What is in this article?:
• Potential economic benefits could be in the billions of dollars, easily rivaling any other economic development in the state.
• “I’m not saying I think Alabama will make a quantum leap in increased agricultural production and irrigation,” says Sam Fowler. “But we can increase our agricultural production and reduce our deficit in areas such as corn and soybeans.”
INCREASING IRRIGATED CROPLAND in Alabama could add billions of dollars to the state’s economy, says Sam Fowler, director of the Auburn University Water Resources Center.
“We can compare favorably to the Midwest and West in terms of yield with irrigation in Alabama. There’s no doubt that irrigation can increase yields over a longer period of time and reduce the variability of yields.”
The big question, he adds, is whether irrigation is more profitable. “There are situations in Alabama where it can be profitable, but there are variabilities. Comparing irrigated corn production in Alabama with corn production in Iowa, the higher the price of corn, the better we can compete with farmers in the Corn Belt.”
There are concerns nationwide about the environmental impacts of agricultural irrigation, says Fowler.
“Agricultural irrigation gets a bad reputation in many parts of the country. That’s why the federal focus now is on trying to reduce agricultural irrigation in the western part of the country. It has such a negative impact on the environment.
“But we believe if irrigation is done right in Alabama, we could support one million acres of irrigated agriculture with no negative environmental impacts. We have about two and a half million acres that is prime irrigatable agricultural land.”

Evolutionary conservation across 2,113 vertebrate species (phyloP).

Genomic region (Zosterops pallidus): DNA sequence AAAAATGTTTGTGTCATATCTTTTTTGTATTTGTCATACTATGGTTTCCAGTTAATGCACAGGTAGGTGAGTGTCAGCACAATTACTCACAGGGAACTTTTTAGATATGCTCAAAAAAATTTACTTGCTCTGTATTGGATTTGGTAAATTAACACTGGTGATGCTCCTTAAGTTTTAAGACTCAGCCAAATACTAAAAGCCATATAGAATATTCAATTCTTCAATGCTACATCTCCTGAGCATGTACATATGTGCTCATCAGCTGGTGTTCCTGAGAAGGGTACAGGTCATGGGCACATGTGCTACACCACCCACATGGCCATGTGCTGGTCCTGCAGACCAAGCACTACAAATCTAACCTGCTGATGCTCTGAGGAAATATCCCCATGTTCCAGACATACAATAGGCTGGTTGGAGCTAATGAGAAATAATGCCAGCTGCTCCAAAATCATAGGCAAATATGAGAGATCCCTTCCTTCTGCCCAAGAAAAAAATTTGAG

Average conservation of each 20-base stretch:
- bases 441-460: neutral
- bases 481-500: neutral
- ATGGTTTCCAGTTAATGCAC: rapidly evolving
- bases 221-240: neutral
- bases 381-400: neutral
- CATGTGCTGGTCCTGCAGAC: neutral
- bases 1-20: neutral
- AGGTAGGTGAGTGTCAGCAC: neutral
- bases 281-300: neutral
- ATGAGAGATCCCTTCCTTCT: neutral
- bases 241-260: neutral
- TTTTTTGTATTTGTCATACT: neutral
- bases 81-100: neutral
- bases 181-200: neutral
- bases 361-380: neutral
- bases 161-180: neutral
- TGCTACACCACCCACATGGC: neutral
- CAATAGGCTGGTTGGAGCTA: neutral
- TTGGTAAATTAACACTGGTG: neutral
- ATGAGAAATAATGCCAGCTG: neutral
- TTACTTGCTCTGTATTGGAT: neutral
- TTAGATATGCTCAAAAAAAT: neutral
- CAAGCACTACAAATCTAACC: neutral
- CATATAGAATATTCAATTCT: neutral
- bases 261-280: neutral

Alabama also has an abundance of water, he continues. “We’ve proven that water can be harvested. We also have an abundance of groundwater. We have about 15 times as much groundwater as we do surface water.
“Sometimes it’s hard to find, and sometimes it’s pretty deep down. In cases where we do have surface water, it’s possible to collect and store winter water and then successfully irrigate with no negative impacts on the stream. This is the concept of the AWEP program.”
Alabama, he adds, has more water resources than most other states in the country.
You can’t look at the potential benefits of agricultural irrigation in Alabama without considering the state’s poultry industry, says Fowler.
“One of the best ways to look at this is to look at the relationship between irrigated crop production in the state and our poultry industry. The poultry industry is the 900-pound gorilla in Alabama agriculture.
“It has a tremendous agriculture impact. There are 75,000 jobs in the state that are related to the poultry industry.